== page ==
The Man Who Could Not Kill Enough: The Secret Murders of Milwaukee's Jeffrey Dahmer

Overview

One night in July of 1991, two policemen saw a man running handcuffed from the apartment of Jeffrey Dahmer. Investigating, the officers made a gruesome discovery: three human skulls reposed in Dahmer's refrigerator, and the body parts of at least eleven more human beings were scattered throughout the apartment. The Man Who Could Not Kill Enough spans the entire Dahmer case--from the early morning hours of July 23, when Anne E. Schwartz was first tipped to the story by a police officer, to the public ordeal of all...
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Overview

One night in July of 1991, two policemen saw a man running handcuffed from the apartment of Jeffrey Dahmer. Investigating, the officers made a gruesome discovery: three human skulls reposed in Dahmer's refrigerator, and the body parts of at least eleven more human beings were scattered throughout the apartment. The Man Who Could Not Kill Enough spans the entire Dahmer case--from the early morning hours of July 23, when Anne E. Schwartz was first tipped to the story by a police officer, to the public ordeal of all those the case has thrown into the spotlight. Schwartz, the Milwaukee Journal reporter who first broke the story, details the dramatic scene when two officers first entered Dahmer's apartment--what they saw as the shocking story unfolded. The episode two months before Dahmer was apprehended, when officers found a fourteen-year-old boy naked and bleeding in the street and returned him to Dahmer's apartment believing the incident was just a homosexual lover's quarrel. While the officers spoke with Dahmer, a victim's body was decomposing in the next room. Dahmer later confessed that he killed the boy immediately after the officers left. The fascinating science of forensics and how old-fashioned police investigation has identified the sixteen Milwaukee victims to date. The mind of Dahmer--the boy who killed a dog and displayed its head on a stake in the woods, the eighteen-year-old abandoned when his mother took his younger brother away after a bitter divorce. Did the events of his childhood cause him to kill? The personal stories of the victims' families and the outrage they felt toward the police, who were supposed to protect them. Schwartz has obtained exclusive access to the police, attorneys and judges involved. She reveals what it is like to be privy to confidential information and thrown into the position of deciding what the public can and cannot know. And the book will answer the ultimate question: Why wasn't Dahmer stopped sooner? The Man Who Cou

The Milwaukee Journal reporter who broke the Dahmer story spans the entire case, describing the dramatic scene when police first entered Dahmer's apartment; the fascinating science of forensics and how it was used to identify 16 victims; Dahmer's childhood; the personal stories of the victims' families; and much more. 16 pages of photographs.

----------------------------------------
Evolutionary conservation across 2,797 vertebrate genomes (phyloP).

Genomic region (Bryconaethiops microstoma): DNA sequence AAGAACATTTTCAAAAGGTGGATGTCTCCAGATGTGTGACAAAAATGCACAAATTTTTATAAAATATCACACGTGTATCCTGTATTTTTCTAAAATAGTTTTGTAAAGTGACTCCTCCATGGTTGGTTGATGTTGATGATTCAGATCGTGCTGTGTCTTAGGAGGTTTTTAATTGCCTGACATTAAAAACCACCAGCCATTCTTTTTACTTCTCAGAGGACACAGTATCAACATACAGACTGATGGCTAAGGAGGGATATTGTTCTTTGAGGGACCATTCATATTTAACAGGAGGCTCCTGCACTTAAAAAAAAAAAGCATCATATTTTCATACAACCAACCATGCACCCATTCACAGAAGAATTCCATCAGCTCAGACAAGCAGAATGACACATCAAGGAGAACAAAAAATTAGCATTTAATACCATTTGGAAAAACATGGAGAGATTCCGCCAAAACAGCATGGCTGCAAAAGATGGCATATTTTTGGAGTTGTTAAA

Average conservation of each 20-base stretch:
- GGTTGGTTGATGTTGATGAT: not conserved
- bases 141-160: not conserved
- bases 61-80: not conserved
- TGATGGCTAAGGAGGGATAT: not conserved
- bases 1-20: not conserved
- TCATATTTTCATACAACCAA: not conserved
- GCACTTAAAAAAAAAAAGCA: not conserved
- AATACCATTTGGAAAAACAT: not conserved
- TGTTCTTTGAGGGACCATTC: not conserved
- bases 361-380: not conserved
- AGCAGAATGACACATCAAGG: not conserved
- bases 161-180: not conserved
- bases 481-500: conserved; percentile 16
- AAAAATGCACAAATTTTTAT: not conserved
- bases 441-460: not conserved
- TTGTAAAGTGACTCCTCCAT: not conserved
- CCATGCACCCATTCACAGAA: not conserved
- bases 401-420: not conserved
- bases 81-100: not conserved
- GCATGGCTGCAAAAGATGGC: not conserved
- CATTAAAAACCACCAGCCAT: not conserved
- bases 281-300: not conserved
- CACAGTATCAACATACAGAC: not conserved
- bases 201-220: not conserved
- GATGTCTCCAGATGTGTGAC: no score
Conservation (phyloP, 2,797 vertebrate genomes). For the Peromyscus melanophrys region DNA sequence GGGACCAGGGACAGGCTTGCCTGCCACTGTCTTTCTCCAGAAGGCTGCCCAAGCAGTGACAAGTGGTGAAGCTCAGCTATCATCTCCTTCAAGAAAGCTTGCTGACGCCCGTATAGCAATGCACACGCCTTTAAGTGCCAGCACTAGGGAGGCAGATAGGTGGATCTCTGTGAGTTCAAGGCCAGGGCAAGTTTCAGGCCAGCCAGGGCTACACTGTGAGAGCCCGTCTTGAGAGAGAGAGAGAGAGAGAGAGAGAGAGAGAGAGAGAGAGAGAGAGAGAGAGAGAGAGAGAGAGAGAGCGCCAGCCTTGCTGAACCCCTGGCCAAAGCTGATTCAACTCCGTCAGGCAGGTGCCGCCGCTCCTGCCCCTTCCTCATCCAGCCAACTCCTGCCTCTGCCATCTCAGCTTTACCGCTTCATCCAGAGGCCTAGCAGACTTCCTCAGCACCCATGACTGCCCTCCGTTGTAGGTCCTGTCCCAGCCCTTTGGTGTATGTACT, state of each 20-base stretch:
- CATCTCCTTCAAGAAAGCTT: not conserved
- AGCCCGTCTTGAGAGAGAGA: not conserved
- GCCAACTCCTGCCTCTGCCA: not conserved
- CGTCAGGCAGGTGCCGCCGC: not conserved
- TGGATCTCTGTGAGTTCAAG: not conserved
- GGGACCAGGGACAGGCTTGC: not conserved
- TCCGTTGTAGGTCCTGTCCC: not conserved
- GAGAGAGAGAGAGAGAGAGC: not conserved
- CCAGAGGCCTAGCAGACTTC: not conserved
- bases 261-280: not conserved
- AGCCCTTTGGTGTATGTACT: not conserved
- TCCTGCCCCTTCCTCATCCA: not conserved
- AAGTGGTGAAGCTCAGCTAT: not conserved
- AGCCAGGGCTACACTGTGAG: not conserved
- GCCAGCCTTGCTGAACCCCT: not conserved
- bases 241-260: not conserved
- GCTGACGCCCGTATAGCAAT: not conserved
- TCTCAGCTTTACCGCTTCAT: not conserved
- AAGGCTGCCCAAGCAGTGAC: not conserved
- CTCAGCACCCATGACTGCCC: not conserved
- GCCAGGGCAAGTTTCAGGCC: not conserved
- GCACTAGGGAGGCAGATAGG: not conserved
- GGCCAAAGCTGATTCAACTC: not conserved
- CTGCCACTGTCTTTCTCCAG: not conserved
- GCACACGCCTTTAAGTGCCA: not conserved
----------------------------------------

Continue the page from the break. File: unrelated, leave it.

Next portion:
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Editorial Reviews

Publishers Weekly - Publisher's Weekly
Schwartz, the Milwaukee Journal reporter who first broke the Dahmer story of murder and cannibalism in July 1991, here presents a superficial account of the case. The book is redeemed only by the chapters detailing the impact of the crimes on the city and those showing the media responding to the sensationalism of the revelations in a kind of feeding frenzy. Especially unsatisfactory is the psychological analysis of Dahmer, which has little depth. Additionally, Schwartz is a writer of only average ability. Photos not seen by PW. (June)
Library Journal
Dahmer strangled 17 young gay men (most of them black), sexually molested the corpses, then dismembered and photographed the bodies. He stored some of the heads in the freezer--others he boiled, bleached, painted, and kept as mementos. He was arrested in July 1991 when a potential victim managed to escape and reported the incident to the police. The Milwaukee Journal reporter who broke the story recounts Dahmer's background, details each of the murders, considers the divisive effects the case had on the city, and examines the role of the media in reporting sensational crimes. Schwartz's approach to this grisly material is straightforward, and her first-hand account of the process of covering the story of a lifetime is fascinating. She is less successful at drawing a convincing portrait of the killer, and her efforts at psychological analysis are perfunctory. The notoriety of this case will undoubtedly spawn more complete and insightful accounts, but in the meantime, this book will satisfy an immediate interest on the part of true-crime readers.-- Ben Harrison, East Orange P.L., N.J.
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Product Details

  • ISBN-13: 9781462062690
  • Publisher: iUniverse, Incorporated
  • Publication date: 12/7/2011
  • Pages: 244
  • Sales rank: 717,019
  • Product dimensions: 6.00 (w) x 9.00 (h) x 0.55 (d)

Table of Contents

1 The Discovery: July 22, 1991, 11:25 P.M. 1
2 Harnessing an Octopus: July 23, 1991 18
3 Uncloaking a Sinister Soul: July 22-23, 1991 30
4 Boys Will Be Boys: May 21, 1960-August 1978 37
5 Life At Grandma's House: August 1978-September 1988 46
6 Caught, Not Cured: September 1988-March 1990 61
7 His Own Abattoir: May 1990-May 1991 74
8 Deloused and Unemployed: May 27, 1991, 2 A.M. 88
9 Out of Control: June 30-July 22, 1991 105
10 A Human Jigsaw Puzzle: July 23-August 16, 1991 118
11 "Can I Have Your Autograph?" 126
12 Inside a Murdering Mind 144
13 Gaping Wounds: The Aftermath in Milwaukee 156
14 The Living Victims 178
15 Day of Reckoning 186
Appendix A: Serial Murderers in the United States 220
Appendix B: The Victims 224
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